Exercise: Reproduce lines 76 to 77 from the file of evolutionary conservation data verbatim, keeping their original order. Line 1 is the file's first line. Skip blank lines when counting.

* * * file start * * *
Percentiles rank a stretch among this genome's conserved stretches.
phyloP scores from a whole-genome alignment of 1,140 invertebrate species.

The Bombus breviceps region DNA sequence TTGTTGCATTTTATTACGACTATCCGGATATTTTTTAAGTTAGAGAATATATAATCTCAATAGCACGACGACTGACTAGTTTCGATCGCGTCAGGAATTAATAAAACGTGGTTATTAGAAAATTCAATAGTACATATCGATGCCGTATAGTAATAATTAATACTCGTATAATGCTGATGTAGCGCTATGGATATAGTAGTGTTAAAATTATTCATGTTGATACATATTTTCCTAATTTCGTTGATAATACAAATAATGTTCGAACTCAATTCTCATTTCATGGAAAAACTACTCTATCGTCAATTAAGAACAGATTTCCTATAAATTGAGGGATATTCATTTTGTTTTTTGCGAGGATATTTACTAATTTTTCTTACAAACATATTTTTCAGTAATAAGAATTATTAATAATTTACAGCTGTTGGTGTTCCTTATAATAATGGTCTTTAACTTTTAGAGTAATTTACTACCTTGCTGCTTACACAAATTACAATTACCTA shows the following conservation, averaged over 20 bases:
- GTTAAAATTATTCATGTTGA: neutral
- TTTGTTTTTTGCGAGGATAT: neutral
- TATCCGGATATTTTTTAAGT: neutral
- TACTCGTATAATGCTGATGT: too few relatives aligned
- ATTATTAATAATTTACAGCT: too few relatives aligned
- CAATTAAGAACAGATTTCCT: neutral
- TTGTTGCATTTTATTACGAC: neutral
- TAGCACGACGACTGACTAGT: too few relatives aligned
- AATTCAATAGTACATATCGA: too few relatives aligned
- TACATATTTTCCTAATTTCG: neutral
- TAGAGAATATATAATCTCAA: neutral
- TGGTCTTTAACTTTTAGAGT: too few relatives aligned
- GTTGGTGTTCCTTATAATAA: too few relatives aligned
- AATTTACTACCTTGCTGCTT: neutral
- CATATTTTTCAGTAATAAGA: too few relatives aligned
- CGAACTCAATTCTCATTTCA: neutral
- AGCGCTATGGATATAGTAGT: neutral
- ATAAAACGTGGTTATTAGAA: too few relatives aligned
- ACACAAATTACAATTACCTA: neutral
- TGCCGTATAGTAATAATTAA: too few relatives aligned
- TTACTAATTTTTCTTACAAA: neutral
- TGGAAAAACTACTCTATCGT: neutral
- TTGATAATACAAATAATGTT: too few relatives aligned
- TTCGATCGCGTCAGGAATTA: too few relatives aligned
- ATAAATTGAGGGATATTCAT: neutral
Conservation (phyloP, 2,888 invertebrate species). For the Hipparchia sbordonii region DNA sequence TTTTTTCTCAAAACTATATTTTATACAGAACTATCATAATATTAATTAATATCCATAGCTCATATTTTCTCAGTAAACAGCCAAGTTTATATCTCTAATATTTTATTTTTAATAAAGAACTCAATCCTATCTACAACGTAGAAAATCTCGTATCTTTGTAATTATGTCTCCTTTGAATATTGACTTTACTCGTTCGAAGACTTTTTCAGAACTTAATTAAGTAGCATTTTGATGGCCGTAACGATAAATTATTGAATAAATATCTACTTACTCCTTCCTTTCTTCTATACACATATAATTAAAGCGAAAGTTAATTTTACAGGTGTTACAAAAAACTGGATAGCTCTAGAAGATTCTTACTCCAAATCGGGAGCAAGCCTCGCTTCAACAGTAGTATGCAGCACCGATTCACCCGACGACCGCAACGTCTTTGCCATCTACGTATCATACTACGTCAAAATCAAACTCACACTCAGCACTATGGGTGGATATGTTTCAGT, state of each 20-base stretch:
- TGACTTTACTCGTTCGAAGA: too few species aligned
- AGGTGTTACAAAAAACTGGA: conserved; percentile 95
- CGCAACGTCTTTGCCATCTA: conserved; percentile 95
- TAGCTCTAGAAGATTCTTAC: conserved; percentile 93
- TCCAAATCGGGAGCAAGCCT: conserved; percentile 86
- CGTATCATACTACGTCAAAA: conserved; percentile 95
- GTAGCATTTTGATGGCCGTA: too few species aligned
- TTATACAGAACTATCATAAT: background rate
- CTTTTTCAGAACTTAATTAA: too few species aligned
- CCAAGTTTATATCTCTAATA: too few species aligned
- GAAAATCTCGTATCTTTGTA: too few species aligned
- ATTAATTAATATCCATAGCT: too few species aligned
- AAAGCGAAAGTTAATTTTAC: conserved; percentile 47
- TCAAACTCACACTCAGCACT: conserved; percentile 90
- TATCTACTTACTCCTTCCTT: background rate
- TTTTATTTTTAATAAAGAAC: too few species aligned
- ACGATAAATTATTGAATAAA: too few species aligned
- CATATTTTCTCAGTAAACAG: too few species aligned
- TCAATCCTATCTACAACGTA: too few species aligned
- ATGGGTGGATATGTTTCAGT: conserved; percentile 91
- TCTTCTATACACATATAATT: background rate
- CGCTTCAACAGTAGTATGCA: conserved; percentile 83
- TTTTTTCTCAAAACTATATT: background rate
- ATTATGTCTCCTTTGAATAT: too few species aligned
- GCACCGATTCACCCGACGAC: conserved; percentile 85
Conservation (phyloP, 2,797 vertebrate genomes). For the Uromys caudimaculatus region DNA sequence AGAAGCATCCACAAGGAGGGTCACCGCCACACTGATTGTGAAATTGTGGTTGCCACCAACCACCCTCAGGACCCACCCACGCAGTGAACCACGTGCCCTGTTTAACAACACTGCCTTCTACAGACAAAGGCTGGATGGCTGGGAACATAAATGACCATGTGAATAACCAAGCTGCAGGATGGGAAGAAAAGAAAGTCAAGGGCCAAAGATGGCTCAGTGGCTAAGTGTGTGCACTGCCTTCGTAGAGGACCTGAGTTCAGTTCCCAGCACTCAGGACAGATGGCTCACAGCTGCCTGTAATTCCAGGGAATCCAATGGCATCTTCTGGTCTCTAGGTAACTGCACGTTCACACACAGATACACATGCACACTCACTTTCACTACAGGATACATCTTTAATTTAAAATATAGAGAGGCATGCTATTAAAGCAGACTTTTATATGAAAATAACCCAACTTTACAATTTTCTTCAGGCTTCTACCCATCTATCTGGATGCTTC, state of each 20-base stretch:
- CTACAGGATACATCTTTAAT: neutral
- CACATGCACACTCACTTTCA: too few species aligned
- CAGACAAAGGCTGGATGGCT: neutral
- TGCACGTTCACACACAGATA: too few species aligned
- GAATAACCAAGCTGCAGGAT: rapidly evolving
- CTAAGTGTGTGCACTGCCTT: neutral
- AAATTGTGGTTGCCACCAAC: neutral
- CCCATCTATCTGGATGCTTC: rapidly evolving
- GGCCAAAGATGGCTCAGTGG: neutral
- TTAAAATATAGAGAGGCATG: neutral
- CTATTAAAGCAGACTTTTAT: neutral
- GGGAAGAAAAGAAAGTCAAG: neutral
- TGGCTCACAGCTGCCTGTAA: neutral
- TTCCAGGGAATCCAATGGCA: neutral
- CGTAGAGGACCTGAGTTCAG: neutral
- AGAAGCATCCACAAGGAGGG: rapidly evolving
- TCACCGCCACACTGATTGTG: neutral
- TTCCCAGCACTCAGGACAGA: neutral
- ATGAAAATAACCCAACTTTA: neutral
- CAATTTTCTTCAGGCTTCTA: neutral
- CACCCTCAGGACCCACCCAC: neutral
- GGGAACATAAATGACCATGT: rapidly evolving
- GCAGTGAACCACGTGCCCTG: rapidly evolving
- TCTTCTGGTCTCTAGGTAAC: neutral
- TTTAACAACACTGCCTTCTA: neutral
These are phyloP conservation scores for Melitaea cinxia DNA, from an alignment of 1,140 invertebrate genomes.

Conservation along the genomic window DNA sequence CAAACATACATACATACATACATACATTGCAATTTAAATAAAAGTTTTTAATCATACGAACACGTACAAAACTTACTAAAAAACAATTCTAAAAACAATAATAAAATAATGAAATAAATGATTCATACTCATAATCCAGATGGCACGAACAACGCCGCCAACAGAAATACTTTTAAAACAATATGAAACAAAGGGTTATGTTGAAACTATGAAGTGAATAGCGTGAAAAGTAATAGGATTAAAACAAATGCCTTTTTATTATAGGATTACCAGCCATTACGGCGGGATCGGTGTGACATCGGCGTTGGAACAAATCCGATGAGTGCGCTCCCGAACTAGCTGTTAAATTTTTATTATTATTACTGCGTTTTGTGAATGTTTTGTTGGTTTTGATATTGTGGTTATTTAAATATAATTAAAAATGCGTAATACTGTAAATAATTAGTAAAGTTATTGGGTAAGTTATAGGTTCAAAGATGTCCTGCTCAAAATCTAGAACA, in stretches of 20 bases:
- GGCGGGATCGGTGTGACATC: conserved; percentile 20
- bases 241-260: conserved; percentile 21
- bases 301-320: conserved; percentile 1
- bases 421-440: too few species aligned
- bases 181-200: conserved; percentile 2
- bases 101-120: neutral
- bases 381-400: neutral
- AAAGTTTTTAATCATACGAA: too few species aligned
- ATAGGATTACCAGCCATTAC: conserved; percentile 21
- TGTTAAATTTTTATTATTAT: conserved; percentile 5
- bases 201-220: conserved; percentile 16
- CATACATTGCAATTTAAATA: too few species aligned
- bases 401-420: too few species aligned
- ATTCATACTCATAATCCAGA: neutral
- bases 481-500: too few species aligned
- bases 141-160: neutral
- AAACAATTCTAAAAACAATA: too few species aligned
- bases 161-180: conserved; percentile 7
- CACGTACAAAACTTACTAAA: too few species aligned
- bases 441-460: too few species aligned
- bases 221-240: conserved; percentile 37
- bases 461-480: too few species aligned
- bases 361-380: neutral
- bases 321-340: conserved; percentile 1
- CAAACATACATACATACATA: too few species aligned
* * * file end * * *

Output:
- CACCCTCAGGACCCACCCAC: neutral
- GGGAACATAAATGACCATGT: rapidly evolving